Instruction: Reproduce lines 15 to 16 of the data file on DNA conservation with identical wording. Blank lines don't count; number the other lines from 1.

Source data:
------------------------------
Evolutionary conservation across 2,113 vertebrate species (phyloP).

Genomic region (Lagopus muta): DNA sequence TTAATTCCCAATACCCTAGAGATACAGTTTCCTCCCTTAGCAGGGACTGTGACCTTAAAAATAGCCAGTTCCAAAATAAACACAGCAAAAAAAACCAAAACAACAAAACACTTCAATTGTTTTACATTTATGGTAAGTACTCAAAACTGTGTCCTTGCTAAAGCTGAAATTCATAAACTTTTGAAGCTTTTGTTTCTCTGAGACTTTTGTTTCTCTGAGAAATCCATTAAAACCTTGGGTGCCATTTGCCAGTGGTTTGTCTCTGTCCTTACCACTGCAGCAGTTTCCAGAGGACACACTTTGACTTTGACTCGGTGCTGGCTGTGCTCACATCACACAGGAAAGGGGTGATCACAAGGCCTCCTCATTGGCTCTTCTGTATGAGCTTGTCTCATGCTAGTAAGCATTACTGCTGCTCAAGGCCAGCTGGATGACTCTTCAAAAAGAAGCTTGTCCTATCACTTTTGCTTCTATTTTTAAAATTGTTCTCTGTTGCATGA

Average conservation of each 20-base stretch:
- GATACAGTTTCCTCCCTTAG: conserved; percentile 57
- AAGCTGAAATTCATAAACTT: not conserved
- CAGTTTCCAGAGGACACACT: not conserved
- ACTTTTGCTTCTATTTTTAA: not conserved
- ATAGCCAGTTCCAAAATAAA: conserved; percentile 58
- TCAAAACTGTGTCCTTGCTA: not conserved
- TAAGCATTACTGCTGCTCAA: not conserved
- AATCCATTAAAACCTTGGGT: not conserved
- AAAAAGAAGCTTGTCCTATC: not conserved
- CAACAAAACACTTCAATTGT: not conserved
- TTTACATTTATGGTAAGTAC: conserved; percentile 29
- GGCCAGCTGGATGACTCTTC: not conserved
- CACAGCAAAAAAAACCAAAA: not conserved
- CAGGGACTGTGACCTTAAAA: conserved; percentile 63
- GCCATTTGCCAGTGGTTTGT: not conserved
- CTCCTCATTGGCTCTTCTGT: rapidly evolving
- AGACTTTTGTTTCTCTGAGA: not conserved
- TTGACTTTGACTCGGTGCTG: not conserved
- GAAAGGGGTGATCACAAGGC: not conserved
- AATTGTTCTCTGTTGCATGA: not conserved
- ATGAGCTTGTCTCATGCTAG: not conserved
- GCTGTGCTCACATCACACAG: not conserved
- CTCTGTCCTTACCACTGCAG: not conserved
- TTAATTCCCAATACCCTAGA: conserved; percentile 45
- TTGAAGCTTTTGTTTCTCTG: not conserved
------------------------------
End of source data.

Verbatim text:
- GGCCAGCTGGATGACTCTTC: not conserved
- CACAGCAAAAAAAACCAAAA: not conserved